Horizontal Directional Drilling Improving Baltic Region Infrastructure

Horizontal directional drilling (HDD) is an internationally accepted underground construction technology, considered to be the most versatile trenchless procedure for placing utility pipe and cable in the ground.

Agio Ehitus, a contractor based in Tallinn — the capital and largest city in Estonia (on the banks of the Gulf of Finland) — has specialized in directional drilling for 11 years, serving a variety of clients in Estonia, Latvia and Lithuania.

Projects include installations for telecommunications networks, electrical cable and water and sewer systems. In most instances, Agio Ehitus works as a subcontractor for the HDD portions of projects.
Directional drilling is considered the “closed” method of construction, as opposed to the “open” excavation method. Project owners in Estonia and surrounding countries are well aware of the benefits of directional drilling, says Alexander Nikonovich of Agio Ehitus.

“The closed method is low-cost and provides a short time for work completion,” says Nikonovich. “It provides reduction of soil transportation and utilization expenses, as well as that of labor input, and prevents hold-ups in traffic. One can also avoid damage of available communications that can occur when digging the soil.”

HDD technology is well suited for projects in city areas where it is important not to damage surface improvements and interrupt normal activities. It also is used in open areas for crossing rivers and other bodies of water, and in environmentally sensitive areas where other types of construction cannot be used.
Currently, Agio operates two Ditch Witch JT3020 All Terrain (AT) directional drilling machines. The JT3020 All Terrain features a dual-pipe, mechanical drilling drive system that enables this relatively small machine to work effectively in rocky conditions.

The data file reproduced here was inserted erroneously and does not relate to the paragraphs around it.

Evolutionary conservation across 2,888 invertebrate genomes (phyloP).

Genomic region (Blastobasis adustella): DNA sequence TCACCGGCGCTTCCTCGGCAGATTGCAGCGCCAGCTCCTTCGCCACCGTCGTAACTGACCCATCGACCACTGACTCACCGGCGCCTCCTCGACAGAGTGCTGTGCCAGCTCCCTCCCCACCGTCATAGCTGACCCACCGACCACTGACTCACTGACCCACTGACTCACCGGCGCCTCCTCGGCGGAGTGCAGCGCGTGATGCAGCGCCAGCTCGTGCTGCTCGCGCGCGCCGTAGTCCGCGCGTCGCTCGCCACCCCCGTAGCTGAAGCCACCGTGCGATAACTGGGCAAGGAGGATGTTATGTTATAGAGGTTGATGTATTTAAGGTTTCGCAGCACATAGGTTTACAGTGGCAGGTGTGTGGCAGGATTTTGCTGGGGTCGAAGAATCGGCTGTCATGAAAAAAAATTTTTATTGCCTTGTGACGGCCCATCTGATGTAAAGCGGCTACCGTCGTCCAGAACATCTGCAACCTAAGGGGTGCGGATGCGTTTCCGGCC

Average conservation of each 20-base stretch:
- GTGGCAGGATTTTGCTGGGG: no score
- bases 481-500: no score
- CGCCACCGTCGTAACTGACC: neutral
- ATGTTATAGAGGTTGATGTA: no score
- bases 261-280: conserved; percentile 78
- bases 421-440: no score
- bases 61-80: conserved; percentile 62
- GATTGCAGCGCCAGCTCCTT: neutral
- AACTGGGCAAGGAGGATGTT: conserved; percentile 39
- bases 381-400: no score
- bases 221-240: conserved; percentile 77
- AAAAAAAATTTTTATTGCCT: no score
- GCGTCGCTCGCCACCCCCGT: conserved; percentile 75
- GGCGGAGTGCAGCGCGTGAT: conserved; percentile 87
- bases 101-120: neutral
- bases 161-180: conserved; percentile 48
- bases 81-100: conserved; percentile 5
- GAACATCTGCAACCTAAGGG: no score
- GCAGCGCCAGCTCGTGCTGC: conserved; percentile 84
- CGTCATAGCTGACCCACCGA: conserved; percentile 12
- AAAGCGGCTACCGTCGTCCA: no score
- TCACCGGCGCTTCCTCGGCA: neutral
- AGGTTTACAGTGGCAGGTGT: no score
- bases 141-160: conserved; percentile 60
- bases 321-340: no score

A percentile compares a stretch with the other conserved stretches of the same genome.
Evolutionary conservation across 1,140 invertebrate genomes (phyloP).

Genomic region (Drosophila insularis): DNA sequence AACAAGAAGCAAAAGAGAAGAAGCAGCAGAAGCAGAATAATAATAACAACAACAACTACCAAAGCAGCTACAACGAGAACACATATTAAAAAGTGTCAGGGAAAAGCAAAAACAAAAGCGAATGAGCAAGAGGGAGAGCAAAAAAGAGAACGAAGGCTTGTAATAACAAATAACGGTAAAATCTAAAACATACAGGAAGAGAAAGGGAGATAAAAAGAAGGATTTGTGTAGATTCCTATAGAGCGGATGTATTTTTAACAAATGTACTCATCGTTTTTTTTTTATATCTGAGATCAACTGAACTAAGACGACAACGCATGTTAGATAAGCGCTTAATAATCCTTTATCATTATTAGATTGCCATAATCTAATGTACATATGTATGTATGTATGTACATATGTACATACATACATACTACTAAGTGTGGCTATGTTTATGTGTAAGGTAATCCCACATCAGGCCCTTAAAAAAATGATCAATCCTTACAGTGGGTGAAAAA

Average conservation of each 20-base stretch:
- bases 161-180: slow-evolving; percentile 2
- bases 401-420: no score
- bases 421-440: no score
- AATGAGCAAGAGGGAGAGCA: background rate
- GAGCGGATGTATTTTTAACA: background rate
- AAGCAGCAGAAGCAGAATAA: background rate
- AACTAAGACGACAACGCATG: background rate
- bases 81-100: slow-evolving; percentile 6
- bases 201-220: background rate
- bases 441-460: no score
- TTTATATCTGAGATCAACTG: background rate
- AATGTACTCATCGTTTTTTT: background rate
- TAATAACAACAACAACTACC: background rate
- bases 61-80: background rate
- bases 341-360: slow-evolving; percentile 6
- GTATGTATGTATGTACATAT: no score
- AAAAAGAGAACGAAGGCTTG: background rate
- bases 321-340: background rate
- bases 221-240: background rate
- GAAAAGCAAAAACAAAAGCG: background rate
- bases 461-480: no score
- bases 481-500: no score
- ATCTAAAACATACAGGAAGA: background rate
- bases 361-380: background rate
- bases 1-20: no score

Two recent projects illustrate the versatility of the horizontal directional drilling method.

A project in Tallinn to install 110-kV power cable required 15 bores to install a bundle of PE casings: three
8-in. diameter casings for electrical cable, and one 1.5-in. diameter casing for fiber-optic cable. The average bore length was 492 ft, with the shortest being 262 ft and the longest 656 ft. The route of the bores was under the footway adjacent to Tallinn’s Peterburi Road, which permitted placing the ducts without interrupting traffic. Subsurface soil conditions were limestone. Depths varied, with the deepest being 13 ft. The AT system effectively bored through the limestone using a tri-cone TCI bit. The pilot hole was first enlarged with a 12-in. Rockmaster backreamer, then a 23-in. backreamer, followed by pulling in the PE pipes behind a 20-in. Kodiak backreamer.

The 15 installations were completed over a period of five months.

A project in Ogre, Latvia, required one 656-ft-long bore to install 12.4-in. diameter PE pipe beneath a river. The pipe would serve as a conduit for drinking water. Subsurface conditions were rocky soil. At the deepest point, the pilot hole reached 39 ft. A 5.5-in. tri-cone bit was used, and the pilot hole was enlarged with a 16-in. backreamer.

A Ditch Witch JT3020 All Terrain is a compact, self-contained HDD unit that develops 30,000 lbs of pullback, 4,000 ft-lbs of spindle torque, and a maximum spindle speed of 225 rpm. Mounted on rubber tracks, the equipment easily moves across paved surfaces and landscaped areas with minimal disturbance, and also travels efficiently across open country.

The AT dual-pipe, mechanical drilling system uses an inner pipe to drive a rock bit, and an outer pipe to provide rotary torque and steer the downhole tool when drilling the pilot bore. The AT system delivers maximum downhole horsepower and operates on low volumes of drilling fluid, enabling this relatively compact machine to drill through rock without a mud motor—something other equipment in the same horsepower class is unable to do. All Terrain models also are productive in almost every type of non-rocky soil.

In addition to HDD construction, Agio Ehitus replaces failing segments of sewer pipelines via pipebursting, a method by which a tool is pulled through a section of old pipe, cracking and bursting the pipe while simultaneously pulling in a section of new pipe.

Agio Ehitus is licensed for construction and repairs on water supply, sanitary sewer, and external heating systems, and also for general construction work and construction supervision.

This article was supplied by Ditch Witch, headquartered in Perry, Okla.
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